Westinghouse will extend nuclear fuel deliveries to seven of Ukraine’s fifteen nuclear power units to 2021–2025, in line with a contract signed between this firm and Ukraine’s state-owned nuclear power company Energoatom. Deliveries to Ukraine under the new deal are to begin immediately after the current contract expires in 2020. Moreover, fuel components for local nuclear power plants (NPP) will be produced not only in the United States, but also in Ukraine, with assembly to be made at a Westinghouse facility in Sweden. Energoatom President Yury Nedashkovsky said his company is the world’s only operator of the Soviet-designed VVER-1000 reactors to have fully diversified its sources of fuel supply (Energoatom.kiev.ua, January 29).
Westinghouse started nuclear fuel deliveries to Ukraine in 2005, first to only one reactor at Yuzhnoukrainsk NPP. The share of Russia’s TVEL, which used to be the monopoly nuclear fuel supplier to Ukraine, has been gradually shrinking. The war waged by Russia against Ukraine since 2014 prompted Kyiv to more rapidly diversify its energy sources, notably natural gas and nuclear fuel, away from Russian suppliers. Kyiv has not been buying gas from Russia since 2015 (see EDM, January 20, 2016), and it expects that the share of nuclear fuel supplied by Westinghouse will grow further to 55 percent this year, from the 50 percent reached last year (Interfax, December 21, 2017).
Meanwhile, the share of NPPs in Ukraine’s power generation grew to 55.1 percent last year, from 52.3 percent in 2016, at the expense of thermal power plants (TPP), which have been short of coal because of the war and the blockade imposed by Kyiv on the areas in the eastern coal region of Donbas, controlled by Moscow-backed proxies since 2014 (see EDM, February 28, 2017; May 17, 2017; Interfax, January 26, 2018). For comparison, the share of nuclear power before the war, in 2013, equaled 43.1 percent.
The share of NPPs may decline in the future, as the role of renewables in Ukraine’s energy basket is set to grow (see EDM, October 13, 2017). For the time being, however, Kyiv is increasing the lifespan of Ukrainian NPPs; and the construction of two more nuclear power units should be completed in the medium term. Energoatom extended the lifespan of two nuclear power units last year, and similar decisions are likely to be taken on two more reactors in 2018. Last October, Ukrainian Prime Minister Volodymyr Groysman announced that the construction of power units No. 3 and No. 4 at the Khmelnytsky NPP would be resumed in 2021. In order to raise funds, Kyiv approved the project Energy Bridge Ukraine–European Union, which provides for extending a transmission line linking power unit No. 2 at Khmelnytsky to Poland, in order to export more power to the EU (Kyiv Post, October 20, 2017).
Meanwhile, because of the Donbas blockade, Ukraine’s coal production plunged 15 percent to 35 million tons last year (Interfax, January 9). This prompted Kyiv to boost coal imports, ironically mainly from Russia, but also from the United States, South Africa and Australia. As Moscow has not relinquished its hold on Donbas, Kyiv is determined to continue the blockade, which prompted the owners of domestic TPPs burning anthracite coal—the state-controlled Centerenergo and the private firm DTEK—to start converting their plants to use alternative and cheaper G-grade coal. Meanwhile, anthracite consumption by Ukrainian TPPs almost halved in 2017. Ukraine is going to stop using anthracite altogether from 2019, so the share of thermal power in domestic electricity generation is likely to decline further, from the current 30 percent or so (Reform.energy, December 21, 2017).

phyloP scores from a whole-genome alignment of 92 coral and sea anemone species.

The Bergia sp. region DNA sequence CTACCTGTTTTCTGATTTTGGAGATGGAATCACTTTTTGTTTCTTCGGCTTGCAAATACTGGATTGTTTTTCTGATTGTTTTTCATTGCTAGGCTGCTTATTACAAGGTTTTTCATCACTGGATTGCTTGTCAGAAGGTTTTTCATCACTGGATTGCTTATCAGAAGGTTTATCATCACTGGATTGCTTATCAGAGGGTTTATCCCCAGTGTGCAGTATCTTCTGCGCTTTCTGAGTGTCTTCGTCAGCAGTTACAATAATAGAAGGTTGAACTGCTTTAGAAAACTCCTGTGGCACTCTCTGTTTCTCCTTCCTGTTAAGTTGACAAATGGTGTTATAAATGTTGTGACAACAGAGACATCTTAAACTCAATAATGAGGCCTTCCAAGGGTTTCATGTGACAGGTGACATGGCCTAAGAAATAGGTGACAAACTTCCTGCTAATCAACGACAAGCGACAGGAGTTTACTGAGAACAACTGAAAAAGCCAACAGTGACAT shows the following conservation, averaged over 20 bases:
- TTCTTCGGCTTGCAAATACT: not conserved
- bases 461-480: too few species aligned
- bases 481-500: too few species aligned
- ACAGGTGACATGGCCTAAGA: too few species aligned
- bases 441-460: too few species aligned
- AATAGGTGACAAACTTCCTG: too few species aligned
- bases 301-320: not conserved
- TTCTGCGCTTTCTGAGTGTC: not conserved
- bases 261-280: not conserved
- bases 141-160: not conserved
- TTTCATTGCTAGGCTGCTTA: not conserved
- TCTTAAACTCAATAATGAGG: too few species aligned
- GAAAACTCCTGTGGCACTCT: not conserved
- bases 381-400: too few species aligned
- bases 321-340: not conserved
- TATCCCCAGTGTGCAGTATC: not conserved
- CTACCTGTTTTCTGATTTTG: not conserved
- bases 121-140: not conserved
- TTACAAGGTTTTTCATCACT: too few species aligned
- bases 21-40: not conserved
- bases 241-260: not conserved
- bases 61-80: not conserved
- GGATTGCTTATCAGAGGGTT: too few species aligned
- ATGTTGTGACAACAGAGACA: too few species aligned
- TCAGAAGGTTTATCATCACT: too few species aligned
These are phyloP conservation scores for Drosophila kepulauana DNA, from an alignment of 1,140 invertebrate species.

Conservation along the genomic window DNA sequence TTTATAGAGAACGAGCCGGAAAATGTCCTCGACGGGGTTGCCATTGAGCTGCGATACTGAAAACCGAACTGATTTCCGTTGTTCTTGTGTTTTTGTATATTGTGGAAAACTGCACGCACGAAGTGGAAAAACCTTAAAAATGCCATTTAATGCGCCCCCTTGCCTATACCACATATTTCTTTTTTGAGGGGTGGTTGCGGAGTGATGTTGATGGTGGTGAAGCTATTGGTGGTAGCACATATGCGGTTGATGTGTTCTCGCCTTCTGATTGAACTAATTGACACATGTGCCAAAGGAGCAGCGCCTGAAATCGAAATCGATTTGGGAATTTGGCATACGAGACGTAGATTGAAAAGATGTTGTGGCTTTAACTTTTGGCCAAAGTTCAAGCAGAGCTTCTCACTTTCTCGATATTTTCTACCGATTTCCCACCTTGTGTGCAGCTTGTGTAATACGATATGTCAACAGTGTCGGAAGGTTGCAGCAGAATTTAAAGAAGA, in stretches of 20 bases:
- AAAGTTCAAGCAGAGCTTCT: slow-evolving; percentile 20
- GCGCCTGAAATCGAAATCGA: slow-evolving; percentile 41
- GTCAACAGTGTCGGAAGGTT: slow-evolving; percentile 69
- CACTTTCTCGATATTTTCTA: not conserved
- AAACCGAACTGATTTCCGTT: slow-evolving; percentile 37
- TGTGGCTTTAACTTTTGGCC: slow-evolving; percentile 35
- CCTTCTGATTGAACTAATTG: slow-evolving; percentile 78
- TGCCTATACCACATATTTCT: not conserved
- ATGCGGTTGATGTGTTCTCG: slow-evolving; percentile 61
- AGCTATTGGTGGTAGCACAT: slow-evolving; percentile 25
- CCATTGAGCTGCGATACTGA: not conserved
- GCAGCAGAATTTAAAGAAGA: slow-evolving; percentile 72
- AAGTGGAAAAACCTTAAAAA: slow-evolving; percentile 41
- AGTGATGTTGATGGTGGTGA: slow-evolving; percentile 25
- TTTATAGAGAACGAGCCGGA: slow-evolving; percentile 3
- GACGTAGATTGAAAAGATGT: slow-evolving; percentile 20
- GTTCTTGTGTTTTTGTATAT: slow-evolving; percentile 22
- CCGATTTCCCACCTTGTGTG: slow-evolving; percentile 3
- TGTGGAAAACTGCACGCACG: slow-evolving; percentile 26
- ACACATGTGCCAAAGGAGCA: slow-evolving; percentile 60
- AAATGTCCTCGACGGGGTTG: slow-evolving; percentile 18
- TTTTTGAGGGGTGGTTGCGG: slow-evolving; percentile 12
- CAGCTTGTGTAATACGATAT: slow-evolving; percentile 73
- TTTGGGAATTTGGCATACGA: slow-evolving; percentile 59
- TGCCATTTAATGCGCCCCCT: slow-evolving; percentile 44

Ukraine lags behind the rest of Europe in the development of unconventional energy sources (wind, solar, biomass). They accounted for only 1.2 percent of national power production in 2017 (Reform.energy, January 26, 2018). Such a small share is partly due to losing solar power capacities in sunny Crimea, which Russia annexed in four years ago. Nevertheless, Kyiv has set the ambitious goal of increasing the share of renewable energy to 25 percent by 2035, hoping to attract foreign investors, in line with the recently updated Energy Strategy of the energy ministry (Mev.gov.ua, accessed February 6). Kyiv pins its hopes on the 2,600-square-kilometer Chernobyl exclusion zone. The Ukrainian parliament last July passed a law facilitating the development of green energy there. China is also mulling investing some $1 billion in a big solar power project near Chernobyl, the Ukrainian environment ministry announced last October. Wind power looks potentially even more promising. The Ukrainian National Academy of Sciences and the German Heinrich Boell foundation have calculated that the share of wind power in total generation may grow to 45 percent in Ukraine by 2050, and the total share of renewable energy may even exceed 90 percent.
Ukraine has made great strides away from energy dependence on Russia over the last 5–7 years. Ironically, it was prompted to do so by Russia itself, as a result of the unjust gas contract from 2009, Moscow’s threats to punish Ukraine for preparing a free trade deal with the EU in 2012–2013, and due to the annexation of Crimea and war in the Donbas, which has raged on since 2014. Diversification will thus continue to drive Kyiv’s energy strategy for years and decades to come.